FOR IMMEDIATE RELEASE
Olympia, Washington Oct 19, 2011
Sian Wu, 206-374-7795 x102, firstname.lastname@example.org
Kerry McHugh, 206-631-2605, email@example.com
Bruce Wishart, 360-223-2033, firstname.lastname@example.org
Chris Wilke, 206-297-7002, email@example.com
Today the Department of Ecology issued its draft revisions of the stormwater permits for large and medium-sized cities. The stormwater permits set standards for using green infrastructure (or Low Impact Development) solutions for new development and redevelopment projects in order to prevent stormwater pollution coming from streets and paved development. Collectively, these permits are the primary statewide regulatory tool to protect public waterways, including streams, lakes, rivers and marine waters from polluted runoff.
“These new permits are our biggest chance to make real progress in the restoration of Puget Sound,” said Chris Wilke, Executive Director of Puget Soundkeeper Alliance. “Unfortunately, the current drafts fail to deliver on proven solutions to reduce toxic runoff.”
In 2008, a state hearings board issued a landmark decision in favor of Puget Soundkeeper Alliance requiring that cities and counties around Puget Sound take more aggressive steps to reduce polluted runoff. Urban and suburban areas are required to have a stormwater permit under the federal Clean Water Act, because their storm sewers discharge polluted runoff into creeks, lakes, rivers and marine waters such as Puget Sound. This runoff is now the single largest source of toxic pollution entering Puget Sound, and plays a major role in destroying salmon runs, closing shellfish beds and swimming beaches and contributing to sewage overflows.
Green infrastructure technologies are engineered solutions that slow down and filter polluted runoff by mimicking the filtration provided by natural systems. These techniques have been shown to stop pollution effectively, and at a lower cost than traditional stormwater infrastructure.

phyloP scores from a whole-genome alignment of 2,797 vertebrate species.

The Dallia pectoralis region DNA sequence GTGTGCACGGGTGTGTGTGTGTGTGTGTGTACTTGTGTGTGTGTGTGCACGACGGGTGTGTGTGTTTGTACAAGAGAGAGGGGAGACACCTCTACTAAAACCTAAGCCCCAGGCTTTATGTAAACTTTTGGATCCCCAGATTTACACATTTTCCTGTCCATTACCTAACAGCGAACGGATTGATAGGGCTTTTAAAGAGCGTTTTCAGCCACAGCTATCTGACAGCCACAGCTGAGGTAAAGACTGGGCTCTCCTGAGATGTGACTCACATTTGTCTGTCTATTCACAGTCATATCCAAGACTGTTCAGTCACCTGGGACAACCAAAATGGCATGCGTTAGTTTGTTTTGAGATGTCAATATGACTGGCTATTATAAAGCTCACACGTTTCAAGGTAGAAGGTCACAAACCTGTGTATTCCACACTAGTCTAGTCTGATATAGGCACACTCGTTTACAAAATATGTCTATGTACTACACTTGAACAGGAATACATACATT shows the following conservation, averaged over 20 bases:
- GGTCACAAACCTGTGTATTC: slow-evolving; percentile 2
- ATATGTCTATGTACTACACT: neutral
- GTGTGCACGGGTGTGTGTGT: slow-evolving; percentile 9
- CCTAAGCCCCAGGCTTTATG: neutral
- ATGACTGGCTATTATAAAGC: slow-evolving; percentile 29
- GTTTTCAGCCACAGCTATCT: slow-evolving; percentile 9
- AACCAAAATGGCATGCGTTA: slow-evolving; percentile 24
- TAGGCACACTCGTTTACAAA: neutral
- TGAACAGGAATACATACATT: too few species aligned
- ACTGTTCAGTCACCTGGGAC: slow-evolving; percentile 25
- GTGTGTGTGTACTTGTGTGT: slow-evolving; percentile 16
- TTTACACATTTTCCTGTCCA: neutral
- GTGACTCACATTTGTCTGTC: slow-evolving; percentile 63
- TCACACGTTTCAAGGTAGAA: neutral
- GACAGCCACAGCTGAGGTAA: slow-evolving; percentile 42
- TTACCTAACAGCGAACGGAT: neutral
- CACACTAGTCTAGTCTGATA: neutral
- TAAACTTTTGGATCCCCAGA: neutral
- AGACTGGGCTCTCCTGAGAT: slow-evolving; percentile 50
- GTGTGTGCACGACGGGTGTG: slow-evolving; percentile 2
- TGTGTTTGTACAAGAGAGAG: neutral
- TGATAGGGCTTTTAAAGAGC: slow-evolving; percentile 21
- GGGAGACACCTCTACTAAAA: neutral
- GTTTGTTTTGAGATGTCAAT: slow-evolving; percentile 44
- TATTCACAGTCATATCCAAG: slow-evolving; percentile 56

“The state has been talking for a long time about how big this pollution problem is. Now is our chance to see some actual results,” said Bruce Wishart, speaking for People for Puget Sound. “We’d like to see developments adopt proven, commonsense building techniques, so we can clean up Puget Sound, reduce flooding risks, while at the same time supporting our green building industries. The current draft versions of the permits simply don’t get us there.”
“We know that when they’re well-designed, Low Impact Development (LID) strategies work. They slow runoff and improve the quality of water entering receiving bodies like Puget Sound. They also can provide beautiful amenities that increase property resale values,” said Joel Sisolak, outreach and advocacy director for the Cascadia Green Building Council.
One area of concern is the lack of clear parameters that would prevent a developer from paving over existing green space entirely. The coalition of advocates seeks a balanced ratio of green space to pavement, to prevent excessive polluted runoff from sites that impairs the health of public waterways. This fix would allow development to proceed while preserving effective natural filtration capabilities onsite.
Another opportunity for improvement is to minimize the amount of loopholes that allow developers to continue to use conventional polluting technologies when greener alternatives are available. For example, the new permit drafts allow multiple exemptions from green infrastructure requirements, making it easy for developers to opt out of needed clean water solutions.
Ecology has worked for more than two years with science and policy advisory groups on the municipal stormwater permit redrafting and issuing. People for Puget Sound and Puget Soundkeeper Alliance participated in those advisory groups.
The state has acknowledged that polluted runoff remains the single largest source of toxic pollution for Puget Sound and set a goal for cleaning up Puget Sound by 2020.
The Department of Ecology has started its public comment period to the draft permit, which will run until Feb. 3. Ecology will hold workshops and public hearings starting in December. Members of the public may submit comments online.